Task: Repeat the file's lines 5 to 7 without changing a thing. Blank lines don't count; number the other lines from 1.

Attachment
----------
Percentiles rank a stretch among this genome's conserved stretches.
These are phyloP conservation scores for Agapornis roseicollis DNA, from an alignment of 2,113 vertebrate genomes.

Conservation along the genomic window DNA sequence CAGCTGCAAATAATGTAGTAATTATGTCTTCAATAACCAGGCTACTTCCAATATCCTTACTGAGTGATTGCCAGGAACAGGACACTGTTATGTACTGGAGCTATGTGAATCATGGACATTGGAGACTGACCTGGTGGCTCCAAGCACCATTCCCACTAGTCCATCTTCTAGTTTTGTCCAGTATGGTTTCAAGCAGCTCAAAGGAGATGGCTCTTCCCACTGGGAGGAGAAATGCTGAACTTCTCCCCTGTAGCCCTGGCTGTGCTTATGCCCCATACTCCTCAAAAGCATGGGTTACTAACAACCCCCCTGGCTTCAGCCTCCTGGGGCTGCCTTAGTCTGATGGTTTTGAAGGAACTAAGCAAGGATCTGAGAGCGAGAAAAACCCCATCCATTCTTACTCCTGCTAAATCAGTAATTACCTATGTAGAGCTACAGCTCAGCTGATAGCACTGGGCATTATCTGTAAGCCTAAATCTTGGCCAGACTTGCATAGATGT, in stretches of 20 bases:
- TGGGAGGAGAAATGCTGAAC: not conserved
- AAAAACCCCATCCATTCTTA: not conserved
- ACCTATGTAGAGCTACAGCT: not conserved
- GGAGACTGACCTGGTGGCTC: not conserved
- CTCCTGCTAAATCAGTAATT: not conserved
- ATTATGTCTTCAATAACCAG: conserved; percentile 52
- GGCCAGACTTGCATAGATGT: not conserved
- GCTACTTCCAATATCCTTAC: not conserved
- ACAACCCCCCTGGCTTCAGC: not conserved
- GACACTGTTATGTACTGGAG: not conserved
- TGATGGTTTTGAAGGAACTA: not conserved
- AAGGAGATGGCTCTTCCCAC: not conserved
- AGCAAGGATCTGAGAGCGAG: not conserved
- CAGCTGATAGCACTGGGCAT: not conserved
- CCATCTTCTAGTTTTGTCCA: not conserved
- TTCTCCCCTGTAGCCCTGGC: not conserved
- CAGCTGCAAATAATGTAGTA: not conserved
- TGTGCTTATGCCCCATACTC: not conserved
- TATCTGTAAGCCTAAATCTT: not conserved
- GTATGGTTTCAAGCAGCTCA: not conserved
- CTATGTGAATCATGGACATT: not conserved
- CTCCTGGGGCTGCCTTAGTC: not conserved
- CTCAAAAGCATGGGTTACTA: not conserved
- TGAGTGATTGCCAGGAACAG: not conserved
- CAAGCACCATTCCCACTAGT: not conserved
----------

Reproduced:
- AAAAACCCCATCCATTCTTA: not conserved
- ACCTATGTAGAGCTACAGCT: not conserved
- GGAGACTGACCTGGTGGCTC: not conserved